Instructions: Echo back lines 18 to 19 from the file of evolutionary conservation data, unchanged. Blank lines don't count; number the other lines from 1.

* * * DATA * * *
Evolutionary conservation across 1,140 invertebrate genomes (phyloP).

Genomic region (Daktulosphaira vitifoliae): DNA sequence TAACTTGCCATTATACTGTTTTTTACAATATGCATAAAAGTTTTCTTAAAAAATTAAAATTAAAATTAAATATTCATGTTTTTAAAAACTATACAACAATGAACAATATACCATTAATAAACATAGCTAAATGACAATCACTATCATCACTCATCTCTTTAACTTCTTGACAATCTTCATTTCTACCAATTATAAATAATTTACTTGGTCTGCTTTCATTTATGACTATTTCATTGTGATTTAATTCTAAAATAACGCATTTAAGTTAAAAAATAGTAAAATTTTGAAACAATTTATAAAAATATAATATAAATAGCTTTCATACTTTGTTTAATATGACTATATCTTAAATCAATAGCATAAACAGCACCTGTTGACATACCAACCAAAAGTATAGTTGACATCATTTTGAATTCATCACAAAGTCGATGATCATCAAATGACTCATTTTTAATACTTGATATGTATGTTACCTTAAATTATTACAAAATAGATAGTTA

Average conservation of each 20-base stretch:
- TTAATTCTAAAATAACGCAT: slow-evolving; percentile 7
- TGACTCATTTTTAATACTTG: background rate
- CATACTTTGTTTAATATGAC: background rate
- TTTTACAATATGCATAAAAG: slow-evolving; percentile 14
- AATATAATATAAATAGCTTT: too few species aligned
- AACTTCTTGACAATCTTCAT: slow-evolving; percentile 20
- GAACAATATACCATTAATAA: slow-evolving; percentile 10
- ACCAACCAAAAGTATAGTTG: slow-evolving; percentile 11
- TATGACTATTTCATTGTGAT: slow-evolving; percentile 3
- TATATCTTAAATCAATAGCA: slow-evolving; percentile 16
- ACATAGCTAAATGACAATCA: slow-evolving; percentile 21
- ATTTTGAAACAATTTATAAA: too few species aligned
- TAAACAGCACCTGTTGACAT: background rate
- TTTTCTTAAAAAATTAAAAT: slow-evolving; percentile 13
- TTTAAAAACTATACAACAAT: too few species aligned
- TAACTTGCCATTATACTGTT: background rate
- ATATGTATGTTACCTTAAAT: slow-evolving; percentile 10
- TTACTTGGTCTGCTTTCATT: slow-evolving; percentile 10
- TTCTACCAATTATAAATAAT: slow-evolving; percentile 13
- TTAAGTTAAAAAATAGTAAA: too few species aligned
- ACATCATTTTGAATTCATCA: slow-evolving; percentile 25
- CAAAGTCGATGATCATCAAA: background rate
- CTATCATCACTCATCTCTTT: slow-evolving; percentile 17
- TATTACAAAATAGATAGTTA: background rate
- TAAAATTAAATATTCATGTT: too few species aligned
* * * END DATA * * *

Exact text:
- TTTAAAAACTATACAACAAT: too few species aligned
- TAACTTGCCATTATACTGTT: background rate